The Inevitability of Change Forces Faith in the Flexibility of the Flow

You awake on Monday morning ready to meet the day. You’re excited about work today because your new manager is finally ready to join the team. You feel pretty happy to prepare to change your signature from A/Manager back to Senior Analyst/Officer/etc. You get yourself ready to go and make your favourite breakfast because – why not – today’s a great day!

You catch the earlier bus into town because you wanted to make sure that you’ve crossed all the t’s and dotted all the i’s before the new manager arrives. The clock strikes 9 and it’s time for the weekly management meeting. You grab your notebook and head for the elevators – happy that this will be the last time you attend one of these meetings as the manager.

You exit the elevator and head to the boardroom. The DG and the Directors are already there. You take your seat as the remaining managers file into the room. The DG begins the meeting and you can hardly contain yourself. You’re already looking forward to this afternoon when you can begin working on that side-of-the-desk project you’ve been eyeing for weeks. Your reverie is cut short because you notice your Director is now speaking and they start talking about one of the files from your team. (Ha! Soon to be something that your new manager will be concerned with, not you, you think to yourself.) Your Director takes a beat and looks at you, so you add a bit more colour to what they were saying before the conversation changes gears.
The Director begins to speak again and you hear something, or at least you thought you heard something. The Director begins speaking about the new manager status except they’re not doing it in a jovial tone. And then you can feel the blood draining from your face as you quickly realize what the Director has just said. “The new manager we’d hired to fill the vacancy won’t be able to join us. So, you’re going to be filling in as the A/Manager… indefinitely.”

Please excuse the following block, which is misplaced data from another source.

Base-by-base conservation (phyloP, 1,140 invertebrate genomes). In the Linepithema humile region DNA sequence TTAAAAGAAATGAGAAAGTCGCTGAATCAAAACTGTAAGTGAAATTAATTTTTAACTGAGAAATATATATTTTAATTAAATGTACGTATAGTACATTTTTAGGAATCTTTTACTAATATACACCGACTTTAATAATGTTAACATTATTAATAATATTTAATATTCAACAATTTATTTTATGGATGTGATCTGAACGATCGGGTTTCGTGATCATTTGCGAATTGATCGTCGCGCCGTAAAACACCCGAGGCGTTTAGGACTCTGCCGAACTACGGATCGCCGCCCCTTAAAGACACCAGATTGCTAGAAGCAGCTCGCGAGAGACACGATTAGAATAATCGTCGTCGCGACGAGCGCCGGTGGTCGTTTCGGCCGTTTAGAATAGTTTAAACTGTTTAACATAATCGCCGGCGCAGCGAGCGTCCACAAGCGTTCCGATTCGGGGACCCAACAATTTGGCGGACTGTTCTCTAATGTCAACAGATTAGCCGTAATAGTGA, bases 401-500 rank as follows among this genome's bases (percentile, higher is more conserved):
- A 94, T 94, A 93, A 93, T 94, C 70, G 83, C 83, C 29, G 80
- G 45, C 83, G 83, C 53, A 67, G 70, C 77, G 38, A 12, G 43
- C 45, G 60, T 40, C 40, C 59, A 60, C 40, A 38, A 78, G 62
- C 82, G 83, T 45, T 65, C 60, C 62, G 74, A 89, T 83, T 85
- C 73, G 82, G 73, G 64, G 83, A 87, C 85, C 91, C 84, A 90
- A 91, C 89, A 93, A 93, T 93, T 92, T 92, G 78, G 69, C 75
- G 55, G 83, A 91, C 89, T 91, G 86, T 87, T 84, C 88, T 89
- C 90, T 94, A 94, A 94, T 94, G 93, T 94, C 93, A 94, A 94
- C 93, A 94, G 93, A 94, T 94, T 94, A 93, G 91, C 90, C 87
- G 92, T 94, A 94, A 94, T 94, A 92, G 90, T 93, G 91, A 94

How could this happen?! The Director told me that it would be for just a short period of time. Just a stop-gap to fill-in, until they could bring in someone more permanent. I just want to be the person who does the stuff, I don’t want to be the person who manages the stuff. How could my Director do this to me?!

All kinds of thoughts rush through your head, all sorts of scenarios cascade in your head from the potential avenues you could take. Instead, you steel yourself in your chair, feign a smile and say, “Happy to help the team however I can.” The Director gives you a nod and moves onto other business.


There’s a lot to unpack in the above narrative, but I want to draw your attention to the change management aspects (naturally).

Clearly, the “you” in this have lots of feelings about what’s happening (and not happening) in your work environment. You probably feel rather miffed to find out you’ll be continuing on in the manager’s role at the management meeting. Why didn’t the Director tell you before – that seems pretty disrespectful, doesn’t it?

Well, what if I told you that the incoming manager’s mother just had a heart attack and so your manager-to-be had to the cancel their plans for the assignment as your new manager from another government department because all their energy is now spent either at the hospital with their mom or at home with their kids? And what if I told you that the heart attack happened early this morning, so your Director only just found out about it and only just had time to tell the DG and the other Directors, but wasn’t able to squeeze in five minutes to warn you. And, what if I told you that the Director has also been dealing with a messy divorce, so they haven’t been in their usual tip-top shape, when it comes to being on top of some of the “human” elements to managing.